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As incoming and current Masters students we are presented with a variety of opportunities, some of them paid, some of them not. Occasionally sifting through those opportunities can be trying, and figuring out when it makes sense to work for free can be tough. Working for free has a bad sound to it, it sounds illegal, it sounds like somebody made a mistake, but sometimes it makes sense to work for free: an above board internship that serves a true educational purpose, you want to donate your time to a worthy cause, or you feel compelled to create a business from scratch. I’m going to break down all three of these instances and point out when it makes sense for you to keep working for free, and when you should draw the line and start getting paid.
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Internships can be great, you can learn a lot, and it can give you a chance to put your artistic or business experience to use. In some instances it can lead to a lucrative position at a major company, particularly if the business is a start-up. Getting in on the ground floor of a soon to be thriving business can often be a savvy move. Or perhaps there is an industry that you always wanted to step into but never had the chance to explore. If you have the leeway to jump into an internship in a new industry, that’s great, another good reason to work for free or very little pay.
However internships have to meet certain criteria to be considered appropriate by U.S. labor laws, this is for the protection of those receiving the internship, for their educational benefit and ultimately for the legal and financial safety of all concerned. If there’s not mutual consideration in the internship contract, it’s probably not going to be a beneficial situation, and you should either ask for a paid position or move on to greener pastures.
Every now and then, an internship blossoms into something lucrative and you are offered a position with the company. Unless you have a better offer, take it, it’s always great to be paid in an industry that you have spent time and effort getting to know and have a lasting personal interest in. You’ve just won the internship game.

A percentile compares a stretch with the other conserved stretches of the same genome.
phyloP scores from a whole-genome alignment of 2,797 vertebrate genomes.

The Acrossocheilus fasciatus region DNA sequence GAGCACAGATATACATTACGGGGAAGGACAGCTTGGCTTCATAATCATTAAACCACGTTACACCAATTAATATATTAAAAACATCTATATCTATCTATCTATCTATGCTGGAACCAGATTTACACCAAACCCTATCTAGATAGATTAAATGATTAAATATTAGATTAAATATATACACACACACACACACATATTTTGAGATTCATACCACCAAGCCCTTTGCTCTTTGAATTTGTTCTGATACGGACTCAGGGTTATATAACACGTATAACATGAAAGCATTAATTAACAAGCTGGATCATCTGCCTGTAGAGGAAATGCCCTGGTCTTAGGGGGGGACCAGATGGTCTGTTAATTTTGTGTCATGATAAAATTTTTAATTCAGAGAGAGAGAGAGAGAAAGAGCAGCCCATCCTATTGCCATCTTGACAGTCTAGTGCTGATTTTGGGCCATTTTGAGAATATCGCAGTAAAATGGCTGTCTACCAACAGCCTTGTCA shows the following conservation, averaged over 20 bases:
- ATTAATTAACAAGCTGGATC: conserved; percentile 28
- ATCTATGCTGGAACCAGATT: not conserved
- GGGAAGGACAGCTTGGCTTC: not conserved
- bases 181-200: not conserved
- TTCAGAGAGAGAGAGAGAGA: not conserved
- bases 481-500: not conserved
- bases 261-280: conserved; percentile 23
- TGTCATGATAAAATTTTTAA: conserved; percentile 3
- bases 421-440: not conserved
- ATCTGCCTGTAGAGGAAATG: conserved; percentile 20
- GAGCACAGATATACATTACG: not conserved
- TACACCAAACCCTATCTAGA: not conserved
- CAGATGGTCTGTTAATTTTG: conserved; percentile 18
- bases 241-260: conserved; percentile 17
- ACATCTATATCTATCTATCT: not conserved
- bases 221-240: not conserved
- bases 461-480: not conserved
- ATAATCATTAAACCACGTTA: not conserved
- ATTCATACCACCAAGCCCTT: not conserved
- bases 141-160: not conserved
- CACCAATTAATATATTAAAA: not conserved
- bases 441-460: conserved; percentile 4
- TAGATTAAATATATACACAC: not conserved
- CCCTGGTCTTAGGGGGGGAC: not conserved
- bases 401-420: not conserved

A Worthy Cause
Sometimes there is a non-profit or cause based company that is doing work that aligns with your values and skill set. You might be able to provide them with some great insight or fill necessary gaps in their consulting or administrative needs. Perhaps you’ve been asked to be a board member in an unpaid capacity, strongly consider these opportunities. While in some circumstances they might not be paid, they are a great opportunity to give back to your community, look great on your resume, and in some cases might provide you with a tax break through an in-kind donation of your time.
But… your desire to do good can sometimes outpace your financial needs. And this is when you should look carefully at the type of work you’re doing for free, and how much work you’re doing for free. Is your donated time eating away at your ability to earn an income or create the art that you most want to create? Have you dedicated yourself to an intense work load that is emotionally and physically draining? At this point it’s important to carefully consider your priorities and determine if you truly can continue to work for free. The conversation ought to be very transparent, just point out that you believe in the organization’s mission, you are putting in an incredible amount of effort, and if your position warrants it, it’s time to be paid for your hard work. You’ll still be dedicated to a worthwhile mission, but you’ll be putting some extra money in the bank while you’re at it.
Starting a New Business
Businesses often operate at a loss for the first bit of existence, especially small-home businesses. This one is pretty easy, whether you’re helping a friend or starting the work yourself, allow the business to not pay you for a time, and determine beforehand exactly what that time frame is. This is more familiar to those in the theatre and arts community than other types of endeavors, but the basic principle is the same. Do your accounting, calculate when the business should be turning a profit (or building an endowment), and if you’re not being paid for the time that you’re putting into the venture, shut your doors. There’s no point going hungry or being forced to file bankruptcy over something that simply is not going to be successful.
If business is booming, again simple, work with your accountant (or if you’ve really grown, accounting department) to pay everyone, and yourself accordingly. You’ve put a lot of hard work into creating something from nothing, working for free at this point would be silly, unless you are independently or miraculously wealthy and work for fun, in which case you’re probably not reading this blog.